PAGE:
HC Deb 26 May 1993 vol 225 cc943-8 4.38 pm
Mr. Charles Hendry (High Peak)

I beg to move, That leave be given to bring in a Bill to permit highway authorities to close footpaths during periods of severe fire risk. It is appropriate that I should present this Bill today, because it was over the Whitsun weekend a year ago that three fires destroyed several hundred acres of moorland in my constituency. How they started will never be known; perhaps it was arson, or possibly they were caused by a discarded piece of glass or a carelessly dropped cigarette end. What we do know for certain is that the heather on the moors was tinder-dry, after weeks of very hot dry weather, and that hikers still had open access to the moors despite the danger.

We also have no illusions about the consequences of those fires. The hundreds of acres of heather that were destroyed will take at least five years, perhaps 10 years or more, to grow back. Countless animals and birds were killed as the fires raced across the moors at dozens of feet per minute. For several days, more than 70 firefighters, many of them volunteers—to whom I pay tribute—put themselves in danger to bring the fires under control, in the wretched knowledge that they could spring to life again at any moment, having smouldered for days or even weeks before bursting back into life.

Since the fires, much has been done to improve the way in which closure of the moors can be agreed. We have had to recognise that the old system did not work effectively. Its only achievement was to unite everyone in their dissatisfaction and anger at the inadequacies of the system.

Certainly, before last year's fires, those who own and work on the moors had called for closure for several days, and closure was discussed endlessly by the Peak district national park authorities. Some of its members said yes, some said no; in the end they could not agree. Even after the fires, no ready agreement could be reached on whether the moors should be closed, because there was no set formula for deciding when the risk of fire outweighed the right of access.

Since then, and over the past year, there have been considerable strides towards an automatic formula for closing moors in times of high fire risk based on the dryness of the ground—the so-called soil moisture deficit. The formula is acceptable to all parties, including the owners and the national park, as well as the sporting and rambling interests. I understand that there may soon be full agreement that, when the soil moisture deficit and the so-called stress factor of the ground reach a certain point, closure will be automatic. That is greatly to be welcomed.

Even more welcome are the steps being taken by the Peak park and the owners of the moors to set up a joint fund to ensure that helicopter support is available to fight the fires when they occur. The House will appreciate that the often remote location of fires and their intensity mean that water bombing is the only effective way to put them out.

However, all that progress will be wasted if we do not clarify the law on the closure of footpaths. An automatic procedure can be found for closing general access to the moors, which removes people's right to wander at will, but the footpaths will remain open. It is nothing short of lunacy to decide that the moors are too dry to allow people to walk over them, but then to keep open the footpaths so that tens of thousands of walkers can tramp along them, across those self-same moors, on any hot bank holiday weekend.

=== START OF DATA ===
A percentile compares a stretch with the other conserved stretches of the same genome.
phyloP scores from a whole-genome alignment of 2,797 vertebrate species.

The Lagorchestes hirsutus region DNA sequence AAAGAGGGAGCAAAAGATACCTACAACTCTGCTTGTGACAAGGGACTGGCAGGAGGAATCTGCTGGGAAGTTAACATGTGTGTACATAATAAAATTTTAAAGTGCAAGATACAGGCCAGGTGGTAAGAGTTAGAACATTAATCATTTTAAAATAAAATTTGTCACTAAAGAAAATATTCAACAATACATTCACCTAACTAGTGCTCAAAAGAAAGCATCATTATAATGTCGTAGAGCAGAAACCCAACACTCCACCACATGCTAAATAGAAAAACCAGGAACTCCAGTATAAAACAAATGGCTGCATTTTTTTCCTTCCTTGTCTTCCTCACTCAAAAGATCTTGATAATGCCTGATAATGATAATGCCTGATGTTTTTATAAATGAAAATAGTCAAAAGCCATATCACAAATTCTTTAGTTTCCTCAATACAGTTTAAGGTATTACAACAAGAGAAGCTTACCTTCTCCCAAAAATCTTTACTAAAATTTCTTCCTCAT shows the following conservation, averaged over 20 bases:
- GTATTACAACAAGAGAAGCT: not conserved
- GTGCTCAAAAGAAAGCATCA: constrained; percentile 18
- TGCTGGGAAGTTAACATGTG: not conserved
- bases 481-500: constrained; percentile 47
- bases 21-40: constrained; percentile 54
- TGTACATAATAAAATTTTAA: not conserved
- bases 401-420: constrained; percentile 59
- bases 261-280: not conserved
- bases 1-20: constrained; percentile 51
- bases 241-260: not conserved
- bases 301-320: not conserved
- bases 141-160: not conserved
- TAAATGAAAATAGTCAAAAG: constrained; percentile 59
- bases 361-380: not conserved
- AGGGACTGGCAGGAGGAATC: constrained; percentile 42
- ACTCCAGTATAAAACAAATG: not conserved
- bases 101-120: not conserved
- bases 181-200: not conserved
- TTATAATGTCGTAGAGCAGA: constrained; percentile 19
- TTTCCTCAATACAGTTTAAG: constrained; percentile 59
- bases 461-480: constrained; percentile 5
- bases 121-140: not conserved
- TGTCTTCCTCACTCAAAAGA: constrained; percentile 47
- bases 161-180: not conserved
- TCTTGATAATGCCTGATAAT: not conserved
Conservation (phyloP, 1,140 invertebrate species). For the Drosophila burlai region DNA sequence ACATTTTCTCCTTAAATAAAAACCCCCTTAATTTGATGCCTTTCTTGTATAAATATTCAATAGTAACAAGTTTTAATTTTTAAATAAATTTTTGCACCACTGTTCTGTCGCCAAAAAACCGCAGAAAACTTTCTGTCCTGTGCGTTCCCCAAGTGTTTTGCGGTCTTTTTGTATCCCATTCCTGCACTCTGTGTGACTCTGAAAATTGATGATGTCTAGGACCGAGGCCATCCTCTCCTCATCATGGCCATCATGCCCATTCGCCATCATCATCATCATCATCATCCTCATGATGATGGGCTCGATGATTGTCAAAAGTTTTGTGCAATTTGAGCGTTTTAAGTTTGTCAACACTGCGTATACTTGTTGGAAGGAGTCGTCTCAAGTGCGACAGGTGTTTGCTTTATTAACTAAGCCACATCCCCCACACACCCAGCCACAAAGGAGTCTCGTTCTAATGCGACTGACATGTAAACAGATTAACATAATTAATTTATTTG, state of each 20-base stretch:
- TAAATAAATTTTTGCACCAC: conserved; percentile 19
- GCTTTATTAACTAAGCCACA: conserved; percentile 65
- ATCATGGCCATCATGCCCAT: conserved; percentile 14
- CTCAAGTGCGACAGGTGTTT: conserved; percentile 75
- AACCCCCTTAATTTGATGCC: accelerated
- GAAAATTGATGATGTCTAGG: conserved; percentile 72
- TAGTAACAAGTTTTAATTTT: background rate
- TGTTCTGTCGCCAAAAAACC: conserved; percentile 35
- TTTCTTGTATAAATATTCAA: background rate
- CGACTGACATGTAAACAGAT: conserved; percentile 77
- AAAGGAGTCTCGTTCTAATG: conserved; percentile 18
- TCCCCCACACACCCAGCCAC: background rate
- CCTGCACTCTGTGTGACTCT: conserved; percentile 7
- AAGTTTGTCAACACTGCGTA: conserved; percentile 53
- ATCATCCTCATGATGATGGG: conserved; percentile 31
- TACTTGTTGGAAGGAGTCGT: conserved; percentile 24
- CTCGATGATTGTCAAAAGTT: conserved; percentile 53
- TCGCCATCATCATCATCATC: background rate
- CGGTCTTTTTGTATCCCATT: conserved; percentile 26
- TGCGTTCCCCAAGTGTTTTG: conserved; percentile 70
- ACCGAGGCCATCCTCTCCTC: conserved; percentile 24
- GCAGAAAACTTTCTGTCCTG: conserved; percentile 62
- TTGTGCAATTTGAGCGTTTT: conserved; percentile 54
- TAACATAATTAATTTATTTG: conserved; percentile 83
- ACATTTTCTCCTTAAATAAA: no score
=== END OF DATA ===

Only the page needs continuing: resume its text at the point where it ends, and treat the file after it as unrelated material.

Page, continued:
The Peak park attracts some 22 million visitors a year—more than any other national park in the world outside of Mount Fuji. That will be distressing news to my colleagues from Blackpool and Scarborough, who argue endlessly about the merits of their resorts, which are minor in comparison. However, there comes a time when the long-term interests of the moors and the wildlife that they support, together with the immediate short-term safety of the visitors, are such that some of those visitors need to be disappointed and refused access.

The nub of the issue is the lack of clarity in the current law. If there is a fire, footpaths—as public highways—can be closed, but there must be actual danger. If there is a risk of fire—a perceived rather than an actual danger—the law on closure becomes much more vague, absurdly increasing the risk of a fire starting.

During recent weeks, I have learnt that people in Derbyshire and Cheshire still talk with some anguish and pain about the horrendous rollicking that they once received from the Government for closing footpaths because of the fire risk. That was 17 years ago in 1976, after 81 fires had destroyed 2,500 acres of moorland. Despite that threat, the local authorities were left in no doubt that the closure of footpaths in such circumstances was simply not acceptable. It is not surprising that they have never dared to take such action again.

Since that time, the Road Traffic Regulation Act 1984 has been introduced. It moves us forward, but still leaves us confused. It states that a footpath can be closed if there is a likelihood of danger to the public. When does a risk become a likelihood? In the words of one official at the Department of the Environment: Fire doesn't have to be licking at the path. Those words suggest that a fire needs to have started, rather than relying on the expert advice that there is a high and genuine risk of one starting.